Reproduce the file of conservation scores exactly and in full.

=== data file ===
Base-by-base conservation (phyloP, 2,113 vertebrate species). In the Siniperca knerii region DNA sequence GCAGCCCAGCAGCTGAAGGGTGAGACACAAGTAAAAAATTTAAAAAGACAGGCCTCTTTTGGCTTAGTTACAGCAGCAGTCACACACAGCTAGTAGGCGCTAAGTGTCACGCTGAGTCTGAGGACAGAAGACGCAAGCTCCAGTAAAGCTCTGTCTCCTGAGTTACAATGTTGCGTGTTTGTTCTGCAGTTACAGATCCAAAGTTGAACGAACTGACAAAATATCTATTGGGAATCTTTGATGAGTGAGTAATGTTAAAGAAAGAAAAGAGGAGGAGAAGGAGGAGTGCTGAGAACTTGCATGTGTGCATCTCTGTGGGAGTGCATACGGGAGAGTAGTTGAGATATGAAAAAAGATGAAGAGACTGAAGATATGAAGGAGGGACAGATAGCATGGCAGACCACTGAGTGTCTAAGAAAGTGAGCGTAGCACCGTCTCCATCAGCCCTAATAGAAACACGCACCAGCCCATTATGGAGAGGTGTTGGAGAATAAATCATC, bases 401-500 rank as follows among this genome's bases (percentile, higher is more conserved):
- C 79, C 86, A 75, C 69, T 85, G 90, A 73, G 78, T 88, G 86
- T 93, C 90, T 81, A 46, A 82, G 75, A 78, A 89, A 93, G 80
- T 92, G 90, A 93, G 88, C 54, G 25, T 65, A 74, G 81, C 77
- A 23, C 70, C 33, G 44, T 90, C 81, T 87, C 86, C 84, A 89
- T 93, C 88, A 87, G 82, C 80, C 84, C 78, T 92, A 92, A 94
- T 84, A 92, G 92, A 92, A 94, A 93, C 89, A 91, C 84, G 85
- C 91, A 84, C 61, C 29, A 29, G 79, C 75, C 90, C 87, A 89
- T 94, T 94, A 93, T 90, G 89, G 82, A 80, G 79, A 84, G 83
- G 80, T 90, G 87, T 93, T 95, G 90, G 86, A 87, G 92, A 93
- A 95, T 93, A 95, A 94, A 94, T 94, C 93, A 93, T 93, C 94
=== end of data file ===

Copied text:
Base-by-base conservation (phyloP, 2,113 vertebrate species). In the Siniperca knerii region DNA sequence GCAGCCCAGCAGCTGAAGGGTGAGACACAAGTAAAAAATTTAAAAAGACAGGCCTCTTTTGGCTTAGTTACAGCAGCAGTCACACACAGCTAGTAGGCGCTAAGTGTCACGCTGAGTCTGAGGACAGAAGACGCAAGCTCCAGTAAAGCTCTGTCTCCTGAGTTACAATGTTGCGTGTTTGTTCTGCAGTTACAGATCCAAAGTTGAACGAACTGACAAAATATCTATTGGGAATCTTTGATGAGTGAGTAATGTTAAAGAAAGAAAAGAGGAGGAGAAGGAGGAGTGCTGAGAACTTGCATGTGTGCATCTCTGTGGGAGTGCATACGGGAGAGTAGTTGAGATATGAAAAAAGATGAAGAGACTGAAGATATGAAGGAGGGACAGATAGCATGGCAGACCACTGAGTGTCTAAGAAAGTGAGCGTAGCACCGTCTCCATCAGCCCTAATAGAAACACGCACCAGCCCATTATGGAGAGGTGTTGGAGAATAAATCATC, bases 401-500 rank as follows among this genome's bases (percentile, higher is more conserved):
- C 79, C 86, A 75, C 69, T 85, G 90, A 73, G 78, T 88, G 86
- T 93, C 90, T 81, A 46, A 82, G 75, A 78, A 89, A 93, G 80
- T 92, G 90, A 93, G 88, C 54, G 25, T 65, A 74, G 81, C 77
- A 23, C 70, C 33, G 44, T 90, C 81, T 87, C 86, C 84, A 89
- T 93, C 88, A 87, G 82, C 80, C 84, C 78, T 92, A 92, A 94
- T 84, A 92, G 92, A 92, A 94, A 93, C 89, A 91, C 84, G 85
- C 91, A 84, C 61, C 29, A 29, G 79, C 75, C 90, C 87, A 89
- T 94, T 94, A 93, T 90, G 89, G 82, A 80, G 79, A 84, G 83
- G 80, T 90, G 87, T 93, T 95, G 90, G 86, A 87, G 92, A 93
- A 95, T 93, A 95, A 94, A 94, T 94, C 93, A 93, T 93, C 94